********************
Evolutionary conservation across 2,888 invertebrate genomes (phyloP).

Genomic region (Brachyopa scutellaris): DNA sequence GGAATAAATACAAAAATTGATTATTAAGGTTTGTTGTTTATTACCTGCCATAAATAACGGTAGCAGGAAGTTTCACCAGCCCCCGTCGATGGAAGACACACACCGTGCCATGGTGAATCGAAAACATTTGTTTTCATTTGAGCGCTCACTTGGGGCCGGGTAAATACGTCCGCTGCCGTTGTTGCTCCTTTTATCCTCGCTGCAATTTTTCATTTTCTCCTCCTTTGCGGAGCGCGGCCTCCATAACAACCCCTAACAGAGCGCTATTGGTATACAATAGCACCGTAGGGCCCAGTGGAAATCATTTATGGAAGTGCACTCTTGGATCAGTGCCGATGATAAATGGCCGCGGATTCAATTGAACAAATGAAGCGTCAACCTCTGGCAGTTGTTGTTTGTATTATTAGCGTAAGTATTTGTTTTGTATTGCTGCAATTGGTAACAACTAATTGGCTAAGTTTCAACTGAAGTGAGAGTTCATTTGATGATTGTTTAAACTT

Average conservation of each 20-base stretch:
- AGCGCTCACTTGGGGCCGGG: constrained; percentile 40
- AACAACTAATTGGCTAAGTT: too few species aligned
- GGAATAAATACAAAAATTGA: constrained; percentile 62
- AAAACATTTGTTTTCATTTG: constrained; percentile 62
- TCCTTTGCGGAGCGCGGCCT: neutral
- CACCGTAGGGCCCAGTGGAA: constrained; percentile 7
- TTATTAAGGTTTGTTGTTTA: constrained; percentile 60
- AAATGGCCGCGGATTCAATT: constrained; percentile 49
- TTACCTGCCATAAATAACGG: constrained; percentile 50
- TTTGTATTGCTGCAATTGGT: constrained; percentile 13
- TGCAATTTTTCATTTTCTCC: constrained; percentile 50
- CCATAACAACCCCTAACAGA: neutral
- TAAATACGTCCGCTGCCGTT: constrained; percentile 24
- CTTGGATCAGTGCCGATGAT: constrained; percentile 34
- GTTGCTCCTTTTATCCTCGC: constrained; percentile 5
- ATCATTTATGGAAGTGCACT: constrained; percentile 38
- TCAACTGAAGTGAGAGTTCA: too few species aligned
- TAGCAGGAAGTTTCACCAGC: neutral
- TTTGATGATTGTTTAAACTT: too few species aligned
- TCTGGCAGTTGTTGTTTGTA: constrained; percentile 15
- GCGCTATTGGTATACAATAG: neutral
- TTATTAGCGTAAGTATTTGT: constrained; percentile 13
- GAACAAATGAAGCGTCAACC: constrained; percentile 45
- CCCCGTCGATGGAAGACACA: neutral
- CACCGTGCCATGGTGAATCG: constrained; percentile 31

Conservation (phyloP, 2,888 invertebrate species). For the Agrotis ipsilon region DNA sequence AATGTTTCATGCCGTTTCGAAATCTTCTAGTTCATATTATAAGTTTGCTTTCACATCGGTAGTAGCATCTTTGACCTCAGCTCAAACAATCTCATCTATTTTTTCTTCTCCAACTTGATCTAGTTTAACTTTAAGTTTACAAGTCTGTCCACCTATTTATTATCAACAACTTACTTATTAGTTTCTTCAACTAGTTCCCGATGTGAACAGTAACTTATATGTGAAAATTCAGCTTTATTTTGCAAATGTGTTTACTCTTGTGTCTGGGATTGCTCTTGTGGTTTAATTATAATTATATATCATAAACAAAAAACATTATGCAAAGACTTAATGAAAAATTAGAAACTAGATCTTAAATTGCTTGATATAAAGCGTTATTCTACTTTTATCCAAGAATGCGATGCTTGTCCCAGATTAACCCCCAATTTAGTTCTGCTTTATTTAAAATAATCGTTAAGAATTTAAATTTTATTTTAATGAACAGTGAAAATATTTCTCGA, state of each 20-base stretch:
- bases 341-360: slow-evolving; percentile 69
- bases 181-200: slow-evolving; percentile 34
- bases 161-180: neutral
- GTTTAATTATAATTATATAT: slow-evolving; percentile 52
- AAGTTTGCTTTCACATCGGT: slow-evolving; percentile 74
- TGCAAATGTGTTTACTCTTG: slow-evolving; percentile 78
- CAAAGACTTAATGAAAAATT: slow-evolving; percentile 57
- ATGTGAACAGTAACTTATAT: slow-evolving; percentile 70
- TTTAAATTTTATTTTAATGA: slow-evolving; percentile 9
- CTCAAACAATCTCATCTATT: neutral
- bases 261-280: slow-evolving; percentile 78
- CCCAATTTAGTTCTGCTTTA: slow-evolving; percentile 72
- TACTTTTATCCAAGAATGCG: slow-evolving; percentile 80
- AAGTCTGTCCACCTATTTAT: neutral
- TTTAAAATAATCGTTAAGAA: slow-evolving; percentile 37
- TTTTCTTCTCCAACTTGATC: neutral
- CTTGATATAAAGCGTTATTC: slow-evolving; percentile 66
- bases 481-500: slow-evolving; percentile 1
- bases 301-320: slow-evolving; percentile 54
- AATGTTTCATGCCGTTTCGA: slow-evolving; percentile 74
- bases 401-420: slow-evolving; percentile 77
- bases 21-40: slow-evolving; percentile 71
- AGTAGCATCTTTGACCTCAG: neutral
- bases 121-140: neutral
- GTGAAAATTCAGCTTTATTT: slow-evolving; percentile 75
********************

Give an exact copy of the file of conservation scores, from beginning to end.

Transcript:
Evolutionary conservation across 2,888 invertebrate genomes (phyloP).

Genomic region (Brachyopa scutellaris): DNA sequence GGAATAAATACAAAAATTGATTATTAAGGTTTGTTGTTTATTACCTGCCATAAATAACGGTAGCAGGAAGTTTCACCAGCCCCCGTCGATGGAAGACACACACCGTGCCATGGTGAATCGAAAACATTTGTTTTCATTTGAGCGCTCACTTGGGGCCGGGTAAATACGTCCGCTGCCGTTGTTGCTCCTTTTATCCTCGCTGCAATTTTTCATTTTCTCCTCCTTTGCGGAGCGCGGCCTCCATAACAACCCCTAACAGAGCGCTATTGGTATACAATAGCACCGTAGGGCCCAGTGGAAATCATTTATGGAAGTGCACTCTTGGATCAGTGCCGATGATAAATGGCCGCGGATTCAATTGAACAAATGAAGCGTCAACCTCTGGCAGTTGTTGTTTGTATTATTAGCGTAAGTATTTGTTTTGTATTGCTGCAATTGGTAACAACTAATTGGCTAAGTTTCAACTGAAGTGAGAGTTCATTTGATGATTGTTTAAACTT

Average conservation of each 20-base stretch:
- AGCGCTCACTTGGGGCCGGG: constrained; percentile 40
- AACAACTAATTGGCTAAGTT: too few species aligned
- GGAATAAATACAAAAATTGA: constrained; percentile 62
- AAAACATTTGTTTTCATTTG: constrained; percentile 62
- TCCTTTGCGGAGCGCGGCCT: neutral
- CACCGTAGGGCCCAGTGGAA: constrained; percentile 7
- TTATTAAGGTTTGTTGTTTA: constrained; percentile 60
- AAATGGCCGCGGATTCAATT: constrained; percentile 49
- TTACCTGCCATAAATAACGG: constrained; percentile 50
- TTTGTATTGCTGCAATTGGT: constrained; percentile 13
- TGCAATTTTTCATTTTCTCC: constrained; percentile 50
- CCATAACAACCCCTAACAGA: neutral
- TAAATACGTCCGCTGCCGTT: constrained; percentile 24
- CTTGGATCAGTGCCGATGAT: constrained; percentile 34
- GTTGCTCCTTTTATCCTCGC: constrained; percentile 5
- ATCATTTATGGAAGTGCACT: constrained; percentile 38
- TCAACTGAAGTGAGAGTTCA: too few species aligned
- TAGCAGGAAGTTTCACCAGC: neutral
- TTTGATGATTGTTTAAACTT: too few species aligned
- TCTGGCAGTTGTTGTTTGTA: constrained; percentile 15
- GCGCTATTGGTATACAATAG: neutral
- TTATTAGCGTAAGTATTTGT: constrained; percentile 13
- GAACAAATGAAGCGTCAACC: constrained; percentile 45
- CCCCGTCGATGGAAGACACA: neutral
- CACCGTGCCATGGTGAATCG: constrained; percentile 31

Conservation (phyloP, 2,888 invertebrate species). For the Agrotis ipsilon region DNA sequence AATGTTTCATGCCGTTTCGAAATCTTCTAGTTCATATTATAAGTTTGCTTTCACATCGGTAGTAGCATCTTTGACCTCAGCTCAAACAATCTCATCTATTTTTTCTTCTCCAACTTGATCTAGTTTAACTTTAAGTTTACAAGTCTGTCCACCTATTTATTATCAACAACTTACTTATTAGTTTCTTCAACTAGTTCCCGATGTGAACAGTAACTTATATGTGAAAATTCAGCTTTATTTTGCAAATGTGTTTACTCTTGTGTCTGGGATTGCTCTTGTGGTTTAATTATAATTATATATCATAAACAAAAAACATTATGCAAAGACTTAATGAAAAATTAGAAACTAGATCTTAAATTGCTTGATATAAAGCGTTATTCTACTTTTATCCAAGAATGCGATGCTTGTCCCAGATTAACCCCCAATTTAGTTCTGCTTTATTTAAAATAATCGTTAAGAATTTAAATTTTATTTTAATGAACAGTGAAAATATTTCTCGA, state of each 20-base stretch:
- bases 341-360: slow-evolving; percentile 69
- bases 181-200: slow-evolving; percentile 34
- bases 161-180: neutral
- GTTTAATTATAATTATATAT: slow-evolving; percentile 52
- AAGTTTGCTTTCACATCGGT: slow-evolving; percentile 74
- TGCAAATGTGTTTACTCTTG: slow-evolving; percentile 78
- CAAAGACTTAATGAAAAATT: slow-evolving; percentile 57
- ATGTGAACAGTAACTTATAT: slow-evolving; percentile 70
- TTTAAATTTTATTTTAATGA: slow-evolving; percentile 9
- CTCAAACAATCTCATCTATT: neutral
- bases 261-280: slow-evolving; percentile 78
- CCCAATTTAGTTCTGCTTTA: slow-evolving; percentile 72
- TACTTTTATCCAAGAATGCG: slow-evolving; percentile 80
- AAGTCTGTCCACCTATTTAT: neutral
- TTTAAAATAATCGTTAAGAA: slow-evolving; percentile 37
- TTTTCTTCTCCAACTTGATC: neutral
- CTTGATATAAAGCGTTATTC: slow-evolving; percentile 66
- bases 481-500: slow-evolving; percentile 1
- bases 301-320: slow-evolving; percentile 54
- AATGTTTCATGCCGTTTCGA: slow-evolving; percentile 74
- bases 401-420: slow-evolving; percentile 77
- bases 21-40: slow-evolving; percentile 71
- AGTAGCATCTTTGACCTCAG: neutral
- bases 121-140: neutral
- GTGAAAATTCAGCTTTATTT: slow-evolving; percentile 75